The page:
Tuesday, June 26, 2007

Consumerism vs. Religion & The Death of Palestine

(Hat tip: Mommy x2)

The New York Times has an interesting article on Monsey and Walmart. Apparently, people in Monsey are upset about Walmart's plan to build a store on Route 59, right in the heart of Monsey. Walmart is doing everything it can to make the people in Monsey happy, including planning on covering magazine covers (much like Pathmark does on Route 59) and other things. I see that Orthomom already discusses the issues in a little more detail, but I simply don't understand the complaint here.

There is already a Walmart just further down Route 59 in Airmont, about 2 miles away from the proposed site. There are plenty of Jews shopping there anytime we've gone. I don't believe that having another one is suddenly making the community feel over-exposed to the outside world. More importantly, the economic boost from having a Walmart to consumers is incredible, particularly for families with many children who can now buy things at much lower prices in greater quantities. If the real problem is the feared negative effect on the "mom-'n-pop" stores, they should say so... that's a legitimate concern for those people (though the net effect on the local economy is still strongly positive). I simply don't understand the big deal.

Finally, there's a wonderful piece in today's Wall Street Journal called Who Killed Palestine? It's really well written and makes some excellent points.


  1. The big deal for me is that religion does have something to say about how we run consumer business, and mine disagrees with some of the things that Wal-Mart does. Forcing employees to work off the clock or "locked-in" overnight, predatory pricing to drive competitors out of business, and extortion of suppliers is not something upon which Judaism looks favorably.

    (This seems to be the topic of the day for Jewish blogs -- DovBear and Hametza also discussed it.)

  2. Those of you in the Midwest should try Meijer instead of Wal-Mart. Big and cheap, too, but cleaner, and with faster checkout. More and more of the Meijer store branded items have been showing OU supervision.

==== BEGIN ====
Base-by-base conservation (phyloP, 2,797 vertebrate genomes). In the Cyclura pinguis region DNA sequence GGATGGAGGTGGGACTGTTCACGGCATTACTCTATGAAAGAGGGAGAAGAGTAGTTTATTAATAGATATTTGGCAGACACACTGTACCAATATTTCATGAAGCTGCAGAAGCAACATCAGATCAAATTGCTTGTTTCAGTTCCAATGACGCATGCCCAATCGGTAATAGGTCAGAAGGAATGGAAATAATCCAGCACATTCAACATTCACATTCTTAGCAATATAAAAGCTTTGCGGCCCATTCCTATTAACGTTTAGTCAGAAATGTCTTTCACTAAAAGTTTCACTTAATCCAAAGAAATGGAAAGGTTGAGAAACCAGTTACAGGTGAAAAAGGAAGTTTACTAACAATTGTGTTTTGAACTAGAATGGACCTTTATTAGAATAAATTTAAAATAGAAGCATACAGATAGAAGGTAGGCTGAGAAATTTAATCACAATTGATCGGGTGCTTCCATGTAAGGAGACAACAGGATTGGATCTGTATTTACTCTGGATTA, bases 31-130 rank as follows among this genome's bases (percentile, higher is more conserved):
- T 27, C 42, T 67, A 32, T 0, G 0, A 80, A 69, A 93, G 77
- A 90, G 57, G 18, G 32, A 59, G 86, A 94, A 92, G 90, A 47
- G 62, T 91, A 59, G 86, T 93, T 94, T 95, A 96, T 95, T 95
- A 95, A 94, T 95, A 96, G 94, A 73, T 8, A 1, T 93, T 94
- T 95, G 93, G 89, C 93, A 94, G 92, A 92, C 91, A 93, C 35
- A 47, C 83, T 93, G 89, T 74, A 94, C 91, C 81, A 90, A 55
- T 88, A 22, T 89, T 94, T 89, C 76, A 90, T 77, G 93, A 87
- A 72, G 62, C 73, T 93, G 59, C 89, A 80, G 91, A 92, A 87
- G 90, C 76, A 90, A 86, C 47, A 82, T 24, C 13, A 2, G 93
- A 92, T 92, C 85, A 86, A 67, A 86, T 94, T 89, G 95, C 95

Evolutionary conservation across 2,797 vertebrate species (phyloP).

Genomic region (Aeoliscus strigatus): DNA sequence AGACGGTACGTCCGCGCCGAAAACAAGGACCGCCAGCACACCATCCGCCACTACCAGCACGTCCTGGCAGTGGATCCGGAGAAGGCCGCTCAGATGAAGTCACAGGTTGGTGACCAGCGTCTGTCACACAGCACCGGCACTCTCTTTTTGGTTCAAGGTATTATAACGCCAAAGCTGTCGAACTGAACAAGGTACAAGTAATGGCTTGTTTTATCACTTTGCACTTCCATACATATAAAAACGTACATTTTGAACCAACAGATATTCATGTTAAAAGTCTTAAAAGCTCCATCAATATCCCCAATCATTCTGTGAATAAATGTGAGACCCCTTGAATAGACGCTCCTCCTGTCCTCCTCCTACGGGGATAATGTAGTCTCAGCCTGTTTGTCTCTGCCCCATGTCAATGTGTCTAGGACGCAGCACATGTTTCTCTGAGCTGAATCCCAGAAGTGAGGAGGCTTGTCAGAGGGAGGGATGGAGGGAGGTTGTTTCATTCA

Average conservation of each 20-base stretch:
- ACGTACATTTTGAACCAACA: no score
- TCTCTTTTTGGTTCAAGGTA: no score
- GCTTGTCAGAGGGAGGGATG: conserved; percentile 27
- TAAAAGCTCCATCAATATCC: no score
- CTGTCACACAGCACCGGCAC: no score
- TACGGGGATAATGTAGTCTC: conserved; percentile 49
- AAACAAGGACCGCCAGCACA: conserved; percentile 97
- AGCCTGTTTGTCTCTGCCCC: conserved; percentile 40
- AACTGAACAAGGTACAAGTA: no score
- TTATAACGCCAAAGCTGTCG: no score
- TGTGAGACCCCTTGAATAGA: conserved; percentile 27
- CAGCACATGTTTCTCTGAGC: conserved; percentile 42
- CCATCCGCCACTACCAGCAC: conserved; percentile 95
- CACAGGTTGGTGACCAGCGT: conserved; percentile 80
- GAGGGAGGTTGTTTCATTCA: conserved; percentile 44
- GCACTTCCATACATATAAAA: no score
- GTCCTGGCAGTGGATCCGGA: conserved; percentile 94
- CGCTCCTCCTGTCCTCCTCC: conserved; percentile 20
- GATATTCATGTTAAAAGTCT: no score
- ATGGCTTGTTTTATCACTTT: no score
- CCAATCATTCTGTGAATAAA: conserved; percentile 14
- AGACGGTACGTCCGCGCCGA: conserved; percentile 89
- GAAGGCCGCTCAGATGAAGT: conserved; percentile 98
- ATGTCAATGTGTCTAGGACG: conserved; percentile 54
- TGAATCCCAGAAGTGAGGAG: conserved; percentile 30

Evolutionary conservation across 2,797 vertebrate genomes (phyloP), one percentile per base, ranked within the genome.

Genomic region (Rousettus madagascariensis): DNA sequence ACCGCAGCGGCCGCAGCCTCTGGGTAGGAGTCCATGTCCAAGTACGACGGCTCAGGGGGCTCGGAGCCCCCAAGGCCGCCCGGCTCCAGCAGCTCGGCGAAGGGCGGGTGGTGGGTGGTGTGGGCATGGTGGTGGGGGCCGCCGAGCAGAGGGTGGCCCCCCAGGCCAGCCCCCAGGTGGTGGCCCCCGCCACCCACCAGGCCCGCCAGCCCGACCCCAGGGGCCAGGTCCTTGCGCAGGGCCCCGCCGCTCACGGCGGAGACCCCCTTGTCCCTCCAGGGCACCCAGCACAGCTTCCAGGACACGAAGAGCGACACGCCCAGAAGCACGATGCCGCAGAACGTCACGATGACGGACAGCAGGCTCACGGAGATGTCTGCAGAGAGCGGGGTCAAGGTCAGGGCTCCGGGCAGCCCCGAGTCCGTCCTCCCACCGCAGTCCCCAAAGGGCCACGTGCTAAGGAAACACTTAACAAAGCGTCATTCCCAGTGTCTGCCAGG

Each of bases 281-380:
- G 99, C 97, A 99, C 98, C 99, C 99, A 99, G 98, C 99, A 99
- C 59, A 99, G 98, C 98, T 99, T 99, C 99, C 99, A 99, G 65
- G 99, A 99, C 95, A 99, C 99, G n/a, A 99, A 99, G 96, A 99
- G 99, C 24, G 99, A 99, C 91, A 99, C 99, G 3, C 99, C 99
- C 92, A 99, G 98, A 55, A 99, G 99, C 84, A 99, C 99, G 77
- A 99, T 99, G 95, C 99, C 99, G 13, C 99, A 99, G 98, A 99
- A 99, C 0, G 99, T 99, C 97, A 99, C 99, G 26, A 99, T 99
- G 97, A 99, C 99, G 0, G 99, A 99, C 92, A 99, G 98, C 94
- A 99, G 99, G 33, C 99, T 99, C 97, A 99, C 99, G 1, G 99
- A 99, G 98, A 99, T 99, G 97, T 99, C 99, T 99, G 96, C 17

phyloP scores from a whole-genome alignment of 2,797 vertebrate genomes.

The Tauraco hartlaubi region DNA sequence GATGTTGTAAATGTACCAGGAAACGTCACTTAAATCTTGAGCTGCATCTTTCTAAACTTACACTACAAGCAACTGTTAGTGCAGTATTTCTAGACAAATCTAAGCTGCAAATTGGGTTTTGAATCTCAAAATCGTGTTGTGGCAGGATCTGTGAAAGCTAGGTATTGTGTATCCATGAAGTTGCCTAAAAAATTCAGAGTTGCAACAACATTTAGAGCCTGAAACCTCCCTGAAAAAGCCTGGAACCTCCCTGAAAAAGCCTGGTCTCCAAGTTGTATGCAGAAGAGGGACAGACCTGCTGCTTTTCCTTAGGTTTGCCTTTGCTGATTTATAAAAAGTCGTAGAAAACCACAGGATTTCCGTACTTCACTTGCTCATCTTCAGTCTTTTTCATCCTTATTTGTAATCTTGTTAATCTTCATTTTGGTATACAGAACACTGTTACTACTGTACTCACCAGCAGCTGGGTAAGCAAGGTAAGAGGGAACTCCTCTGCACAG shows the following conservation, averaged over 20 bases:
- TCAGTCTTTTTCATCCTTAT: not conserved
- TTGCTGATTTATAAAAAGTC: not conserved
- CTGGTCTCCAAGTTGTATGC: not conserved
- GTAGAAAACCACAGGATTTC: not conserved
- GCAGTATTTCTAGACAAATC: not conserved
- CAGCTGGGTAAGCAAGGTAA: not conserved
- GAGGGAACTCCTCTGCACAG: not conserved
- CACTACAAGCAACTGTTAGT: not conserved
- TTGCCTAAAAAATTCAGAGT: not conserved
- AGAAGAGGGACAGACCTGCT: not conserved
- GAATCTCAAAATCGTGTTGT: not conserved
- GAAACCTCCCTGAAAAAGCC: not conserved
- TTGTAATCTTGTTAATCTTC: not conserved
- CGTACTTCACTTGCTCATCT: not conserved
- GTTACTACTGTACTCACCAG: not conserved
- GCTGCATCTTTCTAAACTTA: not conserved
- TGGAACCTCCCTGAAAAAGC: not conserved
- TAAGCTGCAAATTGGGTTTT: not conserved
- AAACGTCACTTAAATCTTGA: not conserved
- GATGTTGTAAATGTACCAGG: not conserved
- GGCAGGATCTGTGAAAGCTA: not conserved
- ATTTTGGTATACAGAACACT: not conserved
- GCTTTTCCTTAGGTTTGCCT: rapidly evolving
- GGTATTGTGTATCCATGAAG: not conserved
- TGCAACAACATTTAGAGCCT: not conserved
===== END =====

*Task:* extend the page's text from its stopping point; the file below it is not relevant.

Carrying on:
3. Bob - Thanks.

    Charlie - I'm more concerned with price gouging by others, particularly in frum communities where there is no reason the prices should be anywhere near where they are. I don't consider running a business well predatory nor extortion of suppliers.

    I don't know much about the "off the clock" or "locked in" stuff.

    I don't buy the incredibly weak arguments about underpaying employees, which you did not mention but DB did. CWY's pointed, simple response (which we've all discussed before) pretty much sums up why that's untrue.

    OM also discussed it, btw, as did Musings (bloginator80).

    I don't know about the Bronx, but anywhere I've been people love Walmart - and we're talking about people on the lower end of the economic scale. It seems to be a pet project of the far-left to go after Walmart because of its big corporation status, but I wonder if most of those people are actually affected by it in any way. The people who it actually affects seem to be very happy to work there and save lots of money there.

  4. Jason Furman a former advisor to John Kerry considers Wal-Mart a progressive success story. (pdf)

  5. I am quoted in the story as Shlomo Zalman.

    The reporter took my comments somewhat out of context. Nothing surprising coming from the NYTimes (or any major media for that matter.)

    I told her I supported the store. But her angle was that everyone is against it, so she made my comments appear that way.

    Even my comments she used were not a direct quote, even though she put it in the paper as a direct quote. She took my answers and rewrote it as a direct quote.

    The quote “I don’t know if I would shop there” I did not give at all.

  6. SZ - That's really interesting. You should consider writing a (public?) letter to the NYTimes complaining.

  7. "I don't believe that having another one is suddenly making the community feel over-exposed to the outside world." - Maybe just overexposed to WalMart ;)

    The only good thing about WalMart is the kosher corn chips. Otherwise, you can have them!